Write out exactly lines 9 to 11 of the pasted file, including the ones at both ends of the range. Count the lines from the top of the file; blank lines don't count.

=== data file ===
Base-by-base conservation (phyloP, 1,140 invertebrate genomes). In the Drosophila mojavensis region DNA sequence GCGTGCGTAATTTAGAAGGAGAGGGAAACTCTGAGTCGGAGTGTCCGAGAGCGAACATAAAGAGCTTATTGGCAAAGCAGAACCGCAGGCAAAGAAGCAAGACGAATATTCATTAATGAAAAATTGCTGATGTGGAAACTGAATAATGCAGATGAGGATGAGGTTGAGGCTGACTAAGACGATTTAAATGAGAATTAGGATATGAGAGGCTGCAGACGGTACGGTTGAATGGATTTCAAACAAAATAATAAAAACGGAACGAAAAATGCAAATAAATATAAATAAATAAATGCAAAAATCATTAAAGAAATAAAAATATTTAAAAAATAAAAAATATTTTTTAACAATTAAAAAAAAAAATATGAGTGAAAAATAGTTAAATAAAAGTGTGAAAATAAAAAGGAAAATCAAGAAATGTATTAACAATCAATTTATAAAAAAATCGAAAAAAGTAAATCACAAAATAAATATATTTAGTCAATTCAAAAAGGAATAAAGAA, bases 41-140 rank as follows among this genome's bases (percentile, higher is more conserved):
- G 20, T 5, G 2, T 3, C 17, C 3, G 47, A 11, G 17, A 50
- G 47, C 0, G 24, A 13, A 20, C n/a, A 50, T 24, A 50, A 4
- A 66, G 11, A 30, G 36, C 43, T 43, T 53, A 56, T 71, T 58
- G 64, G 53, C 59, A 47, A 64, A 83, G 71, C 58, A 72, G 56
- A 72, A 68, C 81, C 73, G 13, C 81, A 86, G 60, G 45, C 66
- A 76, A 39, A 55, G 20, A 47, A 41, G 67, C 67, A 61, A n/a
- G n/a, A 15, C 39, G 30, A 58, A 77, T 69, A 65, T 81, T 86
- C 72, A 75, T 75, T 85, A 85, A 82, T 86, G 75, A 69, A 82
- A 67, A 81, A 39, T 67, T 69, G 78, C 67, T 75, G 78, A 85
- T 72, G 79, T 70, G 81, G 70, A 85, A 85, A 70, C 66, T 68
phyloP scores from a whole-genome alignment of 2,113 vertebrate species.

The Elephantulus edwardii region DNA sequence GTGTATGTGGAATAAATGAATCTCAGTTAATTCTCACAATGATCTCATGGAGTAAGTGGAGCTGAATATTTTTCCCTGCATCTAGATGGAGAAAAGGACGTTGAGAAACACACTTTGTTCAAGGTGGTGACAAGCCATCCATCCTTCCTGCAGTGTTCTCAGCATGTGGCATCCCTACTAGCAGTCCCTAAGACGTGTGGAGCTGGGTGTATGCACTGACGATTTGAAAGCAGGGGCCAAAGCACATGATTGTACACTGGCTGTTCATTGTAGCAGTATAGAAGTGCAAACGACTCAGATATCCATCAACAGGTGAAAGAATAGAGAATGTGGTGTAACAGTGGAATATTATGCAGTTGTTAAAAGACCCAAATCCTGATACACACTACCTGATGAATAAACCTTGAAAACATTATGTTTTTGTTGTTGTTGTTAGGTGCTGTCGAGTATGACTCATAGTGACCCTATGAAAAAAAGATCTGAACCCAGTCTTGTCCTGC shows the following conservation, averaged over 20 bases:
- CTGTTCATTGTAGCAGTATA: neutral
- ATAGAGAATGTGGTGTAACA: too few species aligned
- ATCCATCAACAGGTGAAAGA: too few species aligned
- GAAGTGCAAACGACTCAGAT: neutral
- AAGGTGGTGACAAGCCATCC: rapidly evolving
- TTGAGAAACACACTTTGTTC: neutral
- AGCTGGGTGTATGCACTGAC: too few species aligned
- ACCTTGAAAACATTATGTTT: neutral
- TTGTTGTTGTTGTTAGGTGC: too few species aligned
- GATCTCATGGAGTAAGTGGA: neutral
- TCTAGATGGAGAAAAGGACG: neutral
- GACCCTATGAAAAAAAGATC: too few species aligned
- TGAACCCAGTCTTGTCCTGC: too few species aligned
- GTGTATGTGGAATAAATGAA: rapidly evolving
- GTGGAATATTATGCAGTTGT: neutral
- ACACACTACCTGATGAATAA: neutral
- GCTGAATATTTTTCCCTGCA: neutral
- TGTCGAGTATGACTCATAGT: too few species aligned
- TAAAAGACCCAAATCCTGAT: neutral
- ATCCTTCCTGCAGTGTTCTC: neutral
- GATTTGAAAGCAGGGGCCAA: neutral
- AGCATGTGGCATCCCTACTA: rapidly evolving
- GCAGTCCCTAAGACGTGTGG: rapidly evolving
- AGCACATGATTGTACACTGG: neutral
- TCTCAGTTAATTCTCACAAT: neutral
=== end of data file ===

- C 72, A 75, T 75, T 85, A 85, A 82, T 86, G 75, A 69, A 82
- A 67, A 81, A 39, T 67, T 69, G 78, C 67, T 75, G 78, A 85
- T 72, G 79, T 70, G 81, G 70, A 85, A 85, A 70, C 66, T 68